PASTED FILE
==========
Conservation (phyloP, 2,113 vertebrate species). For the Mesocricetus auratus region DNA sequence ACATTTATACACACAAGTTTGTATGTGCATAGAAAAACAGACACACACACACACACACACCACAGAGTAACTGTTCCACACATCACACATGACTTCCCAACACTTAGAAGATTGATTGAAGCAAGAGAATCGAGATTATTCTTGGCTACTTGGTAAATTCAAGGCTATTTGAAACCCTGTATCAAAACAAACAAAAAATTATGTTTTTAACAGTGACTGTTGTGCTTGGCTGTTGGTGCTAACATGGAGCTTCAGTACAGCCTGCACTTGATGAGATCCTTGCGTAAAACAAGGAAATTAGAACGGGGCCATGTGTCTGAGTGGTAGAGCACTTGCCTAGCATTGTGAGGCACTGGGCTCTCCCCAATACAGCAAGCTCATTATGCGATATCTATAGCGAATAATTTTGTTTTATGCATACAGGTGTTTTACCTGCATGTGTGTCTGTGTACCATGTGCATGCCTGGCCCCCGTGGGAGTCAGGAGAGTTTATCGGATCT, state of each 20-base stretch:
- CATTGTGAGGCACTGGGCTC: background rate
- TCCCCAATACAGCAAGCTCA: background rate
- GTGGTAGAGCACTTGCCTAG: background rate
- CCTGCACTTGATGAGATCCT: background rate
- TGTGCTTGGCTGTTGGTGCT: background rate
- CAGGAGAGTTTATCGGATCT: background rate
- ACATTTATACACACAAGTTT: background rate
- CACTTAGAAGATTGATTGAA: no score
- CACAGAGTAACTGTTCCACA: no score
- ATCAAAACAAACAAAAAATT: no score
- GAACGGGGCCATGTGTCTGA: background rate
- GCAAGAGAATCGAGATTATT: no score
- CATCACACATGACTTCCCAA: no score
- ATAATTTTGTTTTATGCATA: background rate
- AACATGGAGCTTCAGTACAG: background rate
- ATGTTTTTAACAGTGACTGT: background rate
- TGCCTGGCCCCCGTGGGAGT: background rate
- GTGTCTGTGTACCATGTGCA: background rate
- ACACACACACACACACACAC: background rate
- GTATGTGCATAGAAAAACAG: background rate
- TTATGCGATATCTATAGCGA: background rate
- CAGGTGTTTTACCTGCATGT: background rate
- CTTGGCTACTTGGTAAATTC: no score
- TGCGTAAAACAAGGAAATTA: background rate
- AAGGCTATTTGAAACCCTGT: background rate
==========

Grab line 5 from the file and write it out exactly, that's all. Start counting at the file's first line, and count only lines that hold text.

- CCTGCACTTGATGAGATCCT: background rate